The story is told of the farmer who didn’t plant corn for fear of blight, he didn’t plant beans for fear of drought, and he failed to plant wheat for fear that a fire might burn his crop just before harvest. He told a friend, “No, this year I’m playing it safe!” A BBTI graduate in the world’s most populous country just wrote, “Pray for more laborers; we sure do need them.” Missionaries never say, “Don’t send any more missionaries; we have more than we need.” And the heathen, in their own way, are pleading, “Come over and help us!” Meanwhile, many, realizing the seriousness of missionary service, are playing it safe and staying home.

Millions, yea billions, if we could only hear them, are crying out, “Stop playing it safe and come over and help us!” The heathen seek happiness in intoxicating substances, illicit sex, material possessions, education, sports, and vain religion. They are left empty and disappointed. But we know the One who gives abundant life and eternal satisfaction! They live in bondage to evil spirits, always trying to manipulate or appease them to receive their blessings and avoid their curses. But we know the Spirit who can make them free. They bow to idols that have hands that cannot help, ears that cannot hear, and eyes that cannot see. But we know the all-powerful, all-knowing, omnipresent Creator whose ear is always attentive to our prayers. In vain the heathen look for help from shamans and priests who offer them forgiveness of sins if they will do enough good works, say enough prayers, do enough penances, and of course, give enough money. But we have God’s promise of free forgiveness without any of the above dead works. If they knew we have what they need, they would beg, “Stop playing it safe and come over and help us!”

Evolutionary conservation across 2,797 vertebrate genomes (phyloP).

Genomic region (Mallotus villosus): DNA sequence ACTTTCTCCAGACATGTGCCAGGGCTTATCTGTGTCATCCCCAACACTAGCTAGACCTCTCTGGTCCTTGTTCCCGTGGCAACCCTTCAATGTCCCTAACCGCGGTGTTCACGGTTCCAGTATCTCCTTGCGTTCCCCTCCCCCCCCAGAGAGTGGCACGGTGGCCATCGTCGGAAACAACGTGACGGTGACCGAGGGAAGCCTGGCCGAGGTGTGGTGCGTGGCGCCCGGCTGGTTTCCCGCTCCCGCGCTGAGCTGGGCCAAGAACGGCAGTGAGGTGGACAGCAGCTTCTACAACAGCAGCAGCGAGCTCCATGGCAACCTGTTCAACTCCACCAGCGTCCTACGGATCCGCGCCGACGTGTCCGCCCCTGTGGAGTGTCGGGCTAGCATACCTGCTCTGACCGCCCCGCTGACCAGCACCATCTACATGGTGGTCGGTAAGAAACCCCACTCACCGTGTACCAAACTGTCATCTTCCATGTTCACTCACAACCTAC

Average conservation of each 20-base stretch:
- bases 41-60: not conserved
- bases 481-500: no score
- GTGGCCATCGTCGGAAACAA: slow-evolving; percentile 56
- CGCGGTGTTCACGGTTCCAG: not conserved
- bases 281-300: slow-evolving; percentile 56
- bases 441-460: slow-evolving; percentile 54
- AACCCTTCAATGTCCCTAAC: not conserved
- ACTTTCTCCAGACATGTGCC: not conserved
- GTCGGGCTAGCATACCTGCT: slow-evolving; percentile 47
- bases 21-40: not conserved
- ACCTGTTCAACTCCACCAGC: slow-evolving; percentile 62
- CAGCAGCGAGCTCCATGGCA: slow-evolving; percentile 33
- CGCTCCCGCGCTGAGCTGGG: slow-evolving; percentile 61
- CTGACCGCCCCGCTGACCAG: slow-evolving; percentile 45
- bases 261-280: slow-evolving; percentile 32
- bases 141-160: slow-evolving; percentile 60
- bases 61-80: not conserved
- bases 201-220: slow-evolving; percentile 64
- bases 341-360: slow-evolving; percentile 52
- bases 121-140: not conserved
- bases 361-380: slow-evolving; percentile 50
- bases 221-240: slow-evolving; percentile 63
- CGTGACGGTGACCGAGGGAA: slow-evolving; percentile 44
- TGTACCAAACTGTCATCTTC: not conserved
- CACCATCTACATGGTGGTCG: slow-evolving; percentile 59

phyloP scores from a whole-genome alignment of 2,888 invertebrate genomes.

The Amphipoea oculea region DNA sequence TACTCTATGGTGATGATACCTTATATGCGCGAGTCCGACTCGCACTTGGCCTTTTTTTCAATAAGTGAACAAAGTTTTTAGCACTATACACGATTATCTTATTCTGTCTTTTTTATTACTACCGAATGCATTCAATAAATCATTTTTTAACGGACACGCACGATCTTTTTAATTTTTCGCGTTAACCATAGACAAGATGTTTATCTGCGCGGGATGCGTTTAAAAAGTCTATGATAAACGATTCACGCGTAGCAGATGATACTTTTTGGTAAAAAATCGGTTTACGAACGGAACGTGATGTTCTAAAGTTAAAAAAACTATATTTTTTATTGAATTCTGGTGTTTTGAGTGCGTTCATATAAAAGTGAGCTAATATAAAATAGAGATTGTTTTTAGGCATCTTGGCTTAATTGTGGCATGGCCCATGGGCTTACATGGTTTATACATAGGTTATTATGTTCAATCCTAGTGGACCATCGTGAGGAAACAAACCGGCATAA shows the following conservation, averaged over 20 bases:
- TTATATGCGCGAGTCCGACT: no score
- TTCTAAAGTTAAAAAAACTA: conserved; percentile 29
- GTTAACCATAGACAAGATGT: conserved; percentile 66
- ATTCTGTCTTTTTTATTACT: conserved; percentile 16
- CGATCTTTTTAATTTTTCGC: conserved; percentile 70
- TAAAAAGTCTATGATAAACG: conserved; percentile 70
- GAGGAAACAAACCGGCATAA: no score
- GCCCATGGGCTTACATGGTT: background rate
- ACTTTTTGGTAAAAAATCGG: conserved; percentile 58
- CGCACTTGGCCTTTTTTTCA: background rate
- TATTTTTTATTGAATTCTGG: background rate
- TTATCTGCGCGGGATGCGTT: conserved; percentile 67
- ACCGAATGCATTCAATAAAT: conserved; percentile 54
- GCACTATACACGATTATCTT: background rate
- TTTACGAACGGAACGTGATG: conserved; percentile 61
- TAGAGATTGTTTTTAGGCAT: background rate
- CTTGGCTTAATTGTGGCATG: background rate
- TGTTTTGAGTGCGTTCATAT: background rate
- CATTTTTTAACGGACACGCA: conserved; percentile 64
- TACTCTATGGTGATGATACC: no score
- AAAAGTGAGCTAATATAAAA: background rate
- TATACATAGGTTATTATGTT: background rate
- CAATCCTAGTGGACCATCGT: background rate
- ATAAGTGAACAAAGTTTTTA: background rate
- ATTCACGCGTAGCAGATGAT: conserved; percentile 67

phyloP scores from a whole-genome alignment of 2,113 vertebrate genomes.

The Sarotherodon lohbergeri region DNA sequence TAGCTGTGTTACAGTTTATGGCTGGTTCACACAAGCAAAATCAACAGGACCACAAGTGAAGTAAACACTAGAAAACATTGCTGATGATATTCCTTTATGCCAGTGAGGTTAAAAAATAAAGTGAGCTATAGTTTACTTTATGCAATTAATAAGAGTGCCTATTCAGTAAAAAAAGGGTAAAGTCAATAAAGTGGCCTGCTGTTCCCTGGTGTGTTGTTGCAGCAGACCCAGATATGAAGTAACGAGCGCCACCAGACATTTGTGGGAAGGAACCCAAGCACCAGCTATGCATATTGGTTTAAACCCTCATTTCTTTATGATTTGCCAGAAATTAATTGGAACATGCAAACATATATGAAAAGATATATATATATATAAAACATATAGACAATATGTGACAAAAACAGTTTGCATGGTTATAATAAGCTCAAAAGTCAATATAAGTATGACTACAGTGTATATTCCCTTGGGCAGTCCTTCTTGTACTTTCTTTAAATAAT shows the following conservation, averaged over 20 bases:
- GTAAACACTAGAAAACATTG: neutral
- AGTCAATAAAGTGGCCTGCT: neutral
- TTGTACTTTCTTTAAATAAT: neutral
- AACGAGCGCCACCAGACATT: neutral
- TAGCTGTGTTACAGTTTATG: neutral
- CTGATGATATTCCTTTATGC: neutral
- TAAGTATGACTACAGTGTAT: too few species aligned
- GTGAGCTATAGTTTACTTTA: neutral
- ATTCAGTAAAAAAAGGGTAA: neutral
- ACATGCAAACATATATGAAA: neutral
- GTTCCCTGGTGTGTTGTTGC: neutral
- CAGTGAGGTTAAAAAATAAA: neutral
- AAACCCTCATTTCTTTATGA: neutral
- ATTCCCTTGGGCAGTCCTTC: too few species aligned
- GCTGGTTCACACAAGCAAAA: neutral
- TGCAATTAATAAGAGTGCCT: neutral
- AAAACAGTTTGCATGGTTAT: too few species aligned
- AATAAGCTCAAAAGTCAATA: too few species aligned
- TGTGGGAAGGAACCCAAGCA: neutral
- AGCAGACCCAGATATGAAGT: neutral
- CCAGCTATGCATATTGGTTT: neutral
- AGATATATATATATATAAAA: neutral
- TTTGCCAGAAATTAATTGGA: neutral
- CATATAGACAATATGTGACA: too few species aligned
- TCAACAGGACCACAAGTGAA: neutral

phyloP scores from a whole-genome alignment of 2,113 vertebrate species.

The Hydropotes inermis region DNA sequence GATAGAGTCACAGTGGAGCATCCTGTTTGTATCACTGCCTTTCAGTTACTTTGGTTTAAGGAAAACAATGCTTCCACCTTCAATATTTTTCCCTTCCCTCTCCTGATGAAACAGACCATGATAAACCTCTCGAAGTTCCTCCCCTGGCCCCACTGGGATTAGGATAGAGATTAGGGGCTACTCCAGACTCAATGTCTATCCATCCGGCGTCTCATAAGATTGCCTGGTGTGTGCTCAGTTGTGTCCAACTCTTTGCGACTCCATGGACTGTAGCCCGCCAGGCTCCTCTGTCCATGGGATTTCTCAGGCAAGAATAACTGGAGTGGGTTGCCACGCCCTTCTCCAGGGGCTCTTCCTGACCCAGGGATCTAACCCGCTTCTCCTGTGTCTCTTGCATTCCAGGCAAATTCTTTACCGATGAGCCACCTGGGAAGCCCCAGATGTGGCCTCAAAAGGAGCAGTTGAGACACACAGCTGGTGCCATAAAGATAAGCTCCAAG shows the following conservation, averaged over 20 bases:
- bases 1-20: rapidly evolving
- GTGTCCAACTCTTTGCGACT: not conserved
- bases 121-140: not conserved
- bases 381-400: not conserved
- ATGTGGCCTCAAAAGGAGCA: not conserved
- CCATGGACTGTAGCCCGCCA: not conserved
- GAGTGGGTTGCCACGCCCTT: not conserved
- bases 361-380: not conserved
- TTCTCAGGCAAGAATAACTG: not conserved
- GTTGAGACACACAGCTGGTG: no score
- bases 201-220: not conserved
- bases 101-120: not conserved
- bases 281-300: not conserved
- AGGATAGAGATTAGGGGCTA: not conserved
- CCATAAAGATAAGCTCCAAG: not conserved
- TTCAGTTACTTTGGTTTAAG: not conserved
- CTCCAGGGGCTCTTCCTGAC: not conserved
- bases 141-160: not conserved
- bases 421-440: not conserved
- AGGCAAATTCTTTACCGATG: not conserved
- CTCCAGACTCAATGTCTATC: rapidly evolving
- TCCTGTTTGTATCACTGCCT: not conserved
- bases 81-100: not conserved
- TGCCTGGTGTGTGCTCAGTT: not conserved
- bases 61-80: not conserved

Why are there thousands of cities and villages with no gospel-preaching church? Why do thousands of languages still have no Scriptures? And why are literally thousands dying every day having never heard the name of Jesus Christ, let alone a clear message of salvation? It is not for lack of a command to tell them. Jesus made it perfectly clear that He expects us, His church, to give the Good News to every soul on Earth. They will not all accept it, but they all have the God-given right to hear it. God desires all men to be saved and come to the knowledge of the truth; He wants none to perish. The God of truth wants no one to live and die ignorant of the Gospel. Jesus who tasted death for all men wants all men to know it! Are we being too careful, playing it too safe, about who goes to tell them?